Sunday, December 16, 2018

Impoverishing the Masses is Conservation by Other Means

PARADISE, Calif. — California utility Pacific Gas & Electric Co. is 
asking for a rate hike of almost $2 billion from customers, saying 
more than half will go toward wildfire safety. 
In a proposal submitted Thursday to the California Public Utilities 
Commission, PG&E is asking for $1.1 billion in new revenue in 2020, 
including $576 million for the Community Wildfire Safety Program, $273 
million toward liability insurance, and $209 million for core gas and 
electric operations. 
The proposal asks for another $454 million in 2021 and $486 million in 2022. 
If the commission approves the hike, ratepayers could see their bills 
jump more than $10 a month. 
Californians already pay one of the highest prices in the nation for 
electricity. According to the US Energy Information Administration, 
last year’s average monthly bill was $101.49. 
The proposal does not include money for potential claims from the 2017 
and 2018 California fires, PG&E says.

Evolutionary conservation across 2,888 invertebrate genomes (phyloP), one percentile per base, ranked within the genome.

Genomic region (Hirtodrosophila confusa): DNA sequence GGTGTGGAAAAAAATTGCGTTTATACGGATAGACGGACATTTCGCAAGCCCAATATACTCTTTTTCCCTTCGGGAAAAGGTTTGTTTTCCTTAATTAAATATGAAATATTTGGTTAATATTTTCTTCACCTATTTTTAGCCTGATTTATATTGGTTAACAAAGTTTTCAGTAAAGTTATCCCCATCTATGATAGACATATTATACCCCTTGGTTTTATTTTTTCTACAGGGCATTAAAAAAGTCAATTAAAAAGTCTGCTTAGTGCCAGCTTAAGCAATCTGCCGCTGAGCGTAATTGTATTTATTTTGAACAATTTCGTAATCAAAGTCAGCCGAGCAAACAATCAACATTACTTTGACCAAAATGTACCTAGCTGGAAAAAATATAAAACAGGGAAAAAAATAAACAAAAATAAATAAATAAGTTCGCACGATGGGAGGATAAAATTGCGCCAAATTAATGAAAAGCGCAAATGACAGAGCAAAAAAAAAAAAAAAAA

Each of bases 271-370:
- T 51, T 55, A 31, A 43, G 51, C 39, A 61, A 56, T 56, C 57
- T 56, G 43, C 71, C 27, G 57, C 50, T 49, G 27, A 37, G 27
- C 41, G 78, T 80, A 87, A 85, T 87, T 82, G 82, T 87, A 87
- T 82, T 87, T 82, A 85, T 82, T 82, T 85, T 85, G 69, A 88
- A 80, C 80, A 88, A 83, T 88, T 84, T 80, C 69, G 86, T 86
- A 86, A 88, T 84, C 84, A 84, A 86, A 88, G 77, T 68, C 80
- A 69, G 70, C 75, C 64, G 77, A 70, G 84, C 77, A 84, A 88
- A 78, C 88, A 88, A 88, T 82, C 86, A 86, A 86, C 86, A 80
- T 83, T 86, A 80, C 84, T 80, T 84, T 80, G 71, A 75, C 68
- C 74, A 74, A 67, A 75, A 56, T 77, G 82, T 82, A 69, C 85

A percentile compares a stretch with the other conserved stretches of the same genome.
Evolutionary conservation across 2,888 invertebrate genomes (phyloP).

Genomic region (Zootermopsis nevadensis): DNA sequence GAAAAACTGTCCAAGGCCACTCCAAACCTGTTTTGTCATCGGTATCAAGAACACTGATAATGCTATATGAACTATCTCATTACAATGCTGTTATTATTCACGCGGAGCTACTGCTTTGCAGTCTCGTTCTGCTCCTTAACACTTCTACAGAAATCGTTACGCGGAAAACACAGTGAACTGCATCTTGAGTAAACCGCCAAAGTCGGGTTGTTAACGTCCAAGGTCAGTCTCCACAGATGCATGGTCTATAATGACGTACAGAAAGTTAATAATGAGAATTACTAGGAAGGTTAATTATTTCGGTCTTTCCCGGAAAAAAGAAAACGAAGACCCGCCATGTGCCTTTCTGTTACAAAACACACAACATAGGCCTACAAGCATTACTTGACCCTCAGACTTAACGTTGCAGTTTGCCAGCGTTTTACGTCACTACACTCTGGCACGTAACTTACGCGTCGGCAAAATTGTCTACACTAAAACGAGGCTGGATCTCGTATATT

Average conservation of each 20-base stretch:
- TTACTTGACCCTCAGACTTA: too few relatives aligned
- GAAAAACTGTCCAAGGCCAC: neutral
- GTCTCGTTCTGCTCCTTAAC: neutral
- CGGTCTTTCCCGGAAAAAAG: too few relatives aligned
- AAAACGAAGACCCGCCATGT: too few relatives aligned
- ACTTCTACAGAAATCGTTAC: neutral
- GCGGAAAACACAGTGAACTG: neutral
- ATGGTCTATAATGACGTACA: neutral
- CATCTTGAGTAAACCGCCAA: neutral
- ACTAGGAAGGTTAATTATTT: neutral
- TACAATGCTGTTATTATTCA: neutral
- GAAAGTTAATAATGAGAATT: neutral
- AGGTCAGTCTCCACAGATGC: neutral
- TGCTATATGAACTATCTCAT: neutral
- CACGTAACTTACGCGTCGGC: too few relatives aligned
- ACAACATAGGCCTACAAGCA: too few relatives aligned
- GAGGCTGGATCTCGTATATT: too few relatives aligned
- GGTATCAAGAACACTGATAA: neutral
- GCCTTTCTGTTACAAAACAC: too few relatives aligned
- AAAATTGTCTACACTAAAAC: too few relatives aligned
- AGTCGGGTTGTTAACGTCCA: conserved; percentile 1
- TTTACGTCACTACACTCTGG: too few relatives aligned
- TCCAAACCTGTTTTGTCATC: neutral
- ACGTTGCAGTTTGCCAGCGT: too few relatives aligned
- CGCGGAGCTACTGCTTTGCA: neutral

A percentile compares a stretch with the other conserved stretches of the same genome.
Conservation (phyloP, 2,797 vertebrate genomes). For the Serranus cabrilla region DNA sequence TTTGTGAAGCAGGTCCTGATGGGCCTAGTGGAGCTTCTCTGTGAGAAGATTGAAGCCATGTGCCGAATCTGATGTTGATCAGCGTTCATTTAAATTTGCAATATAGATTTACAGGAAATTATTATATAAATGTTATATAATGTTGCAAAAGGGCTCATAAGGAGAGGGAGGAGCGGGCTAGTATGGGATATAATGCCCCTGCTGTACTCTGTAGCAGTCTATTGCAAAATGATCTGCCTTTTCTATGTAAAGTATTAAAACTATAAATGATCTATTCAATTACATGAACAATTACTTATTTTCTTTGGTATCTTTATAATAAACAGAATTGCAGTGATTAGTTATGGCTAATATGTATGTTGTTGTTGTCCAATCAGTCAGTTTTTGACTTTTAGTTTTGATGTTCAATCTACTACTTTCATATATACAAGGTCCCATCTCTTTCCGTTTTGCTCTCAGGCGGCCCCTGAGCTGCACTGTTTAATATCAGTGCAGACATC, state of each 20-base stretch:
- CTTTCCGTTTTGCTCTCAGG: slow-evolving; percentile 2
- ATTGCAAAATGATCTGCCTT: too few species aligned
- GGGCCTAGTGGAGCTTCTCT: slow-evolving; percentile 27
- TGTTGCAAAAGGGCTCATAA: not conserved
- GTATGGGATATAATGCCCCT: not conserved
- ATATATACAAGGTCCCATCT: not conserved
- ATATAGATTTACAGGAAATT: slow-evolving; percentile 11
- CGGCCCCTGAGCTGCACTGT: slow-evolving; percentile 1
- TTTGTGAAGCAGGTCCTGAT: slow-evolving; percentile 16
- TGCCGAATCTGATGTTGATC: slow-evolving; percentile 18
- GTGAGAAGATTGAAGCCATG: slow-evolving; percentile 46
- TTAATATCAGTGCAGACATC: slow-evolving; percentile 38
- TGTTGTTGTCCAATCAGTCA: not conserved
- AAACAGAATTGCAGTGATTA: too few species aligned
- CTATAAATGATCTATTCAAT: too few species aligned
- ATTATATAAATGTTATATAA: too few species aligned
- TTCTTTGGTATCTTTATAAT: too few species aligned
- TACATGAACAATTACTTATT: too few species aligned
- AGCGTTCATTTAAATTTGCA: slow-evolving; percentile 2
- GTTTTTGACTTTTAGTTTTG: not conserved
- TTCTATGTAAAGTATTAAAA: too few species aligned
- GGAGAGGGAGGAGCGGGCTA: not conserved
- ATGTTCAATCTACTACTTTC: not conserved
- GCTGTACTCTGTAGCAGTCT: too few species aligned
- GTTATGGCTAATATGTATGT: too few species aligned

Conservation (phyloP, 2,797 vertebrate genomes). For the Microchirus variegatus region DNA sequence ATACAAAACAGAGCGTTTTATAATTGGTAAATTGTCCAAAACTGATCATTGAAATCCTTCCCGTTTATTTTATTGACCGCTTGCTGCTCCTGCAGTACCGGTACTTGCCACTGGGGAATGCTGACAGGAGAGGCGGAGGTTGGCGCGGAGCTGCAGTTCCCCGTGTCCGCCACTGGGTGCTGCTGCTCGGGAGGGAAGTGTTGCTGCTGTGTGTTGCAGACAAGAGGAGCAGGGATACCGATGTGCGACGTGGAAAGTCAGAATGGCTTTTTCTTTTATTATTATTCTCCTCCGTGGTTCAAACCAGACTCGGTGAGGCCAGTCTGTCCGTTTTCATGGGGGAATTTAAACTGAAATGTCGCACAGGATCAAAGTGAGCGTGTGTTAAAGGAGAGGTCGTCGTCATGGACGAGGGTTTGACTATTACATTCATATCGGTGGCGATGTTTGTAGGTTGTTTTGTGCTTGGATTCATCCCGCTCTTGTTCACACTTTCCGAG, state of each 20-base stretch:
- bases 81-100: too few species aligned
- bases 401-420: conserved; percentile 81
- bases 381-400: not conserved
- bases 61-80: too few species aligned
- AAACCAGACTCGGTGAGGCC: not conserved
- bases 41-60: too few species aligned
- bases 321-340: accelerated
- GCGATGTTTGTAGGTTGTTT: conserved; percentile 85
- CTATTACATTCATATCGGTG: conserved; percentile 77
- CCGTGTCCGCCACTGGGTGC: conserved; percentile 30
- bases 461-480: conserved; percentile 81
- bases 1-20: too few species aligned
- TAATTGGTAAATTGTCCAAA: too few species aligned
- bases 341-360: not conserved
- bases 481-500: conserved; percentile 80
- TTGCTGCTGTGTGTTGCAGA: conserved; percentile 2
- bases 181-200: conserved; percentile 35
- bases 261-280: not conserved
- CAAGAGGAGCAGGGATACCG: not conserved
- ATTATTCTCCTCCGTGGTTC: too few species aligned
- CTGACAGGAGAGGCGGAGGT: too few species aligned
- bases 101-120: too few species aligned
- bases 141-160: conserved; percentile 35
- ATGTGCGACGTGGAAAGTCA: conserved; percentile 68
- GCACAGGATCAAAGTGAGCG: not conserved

A class action lawsuit filed last week accuses the utility of 
negligence and poor maintenance of electrical infrastructure. 
“Even though PG&E knew that its infrastructure was aging, unsafe, and 
vulnerable to weather and environmental conditions, it failed to 
fulfill these duties, and failed to take preventative measures in the 
face of known high-risk weather conditions, such as de-energizing its 
electrical equipment,” the lawsuit states. 
Another suit calls the Camp Fire an “inevitable byproduct of PG&E’s 
willful and conscious disregard of public safety.” 
In a PG&E report this week, the company outlined employee reports of 
damaged power towers minutes before the Camp Fire broke out. One 
employee called 911 the day the wildfire started after spotting flames 
close to a high-voltage tower in Butte County. 
That was 15 minutes after a transmission line went out near that location. 
On Wednesday, the state’s insurance commissioner reported $9 billion 
in insured losses from the 2018 wildfires. 
“The tragic deaths of 88 people and over $9 billion in insured losses 
to date are shocking numbers — behind the insured loss numbers are 
thousands of people who’ve been traumatized by unfathomable loss,” 
Insurance Commissioner Dave Jones said. 
The utility could see $26.5 billion in liability costs, co-head of 
Utilities, Power Equipment & Renewable Energy at SSR, Hugh Wynne said. 
It might be less if the company isn’t found to have started one or 
more of the 2017 and 2018 fires. 
 It's just one step closer to the end of Industrial Civilization, that 
transient pulse dependent upon limitless cheap energy on a Finite 
The Olduvai Gorge Theory: (that) the Stone Age was "sustainable" 
civilization won't outlast fossil fuels: 

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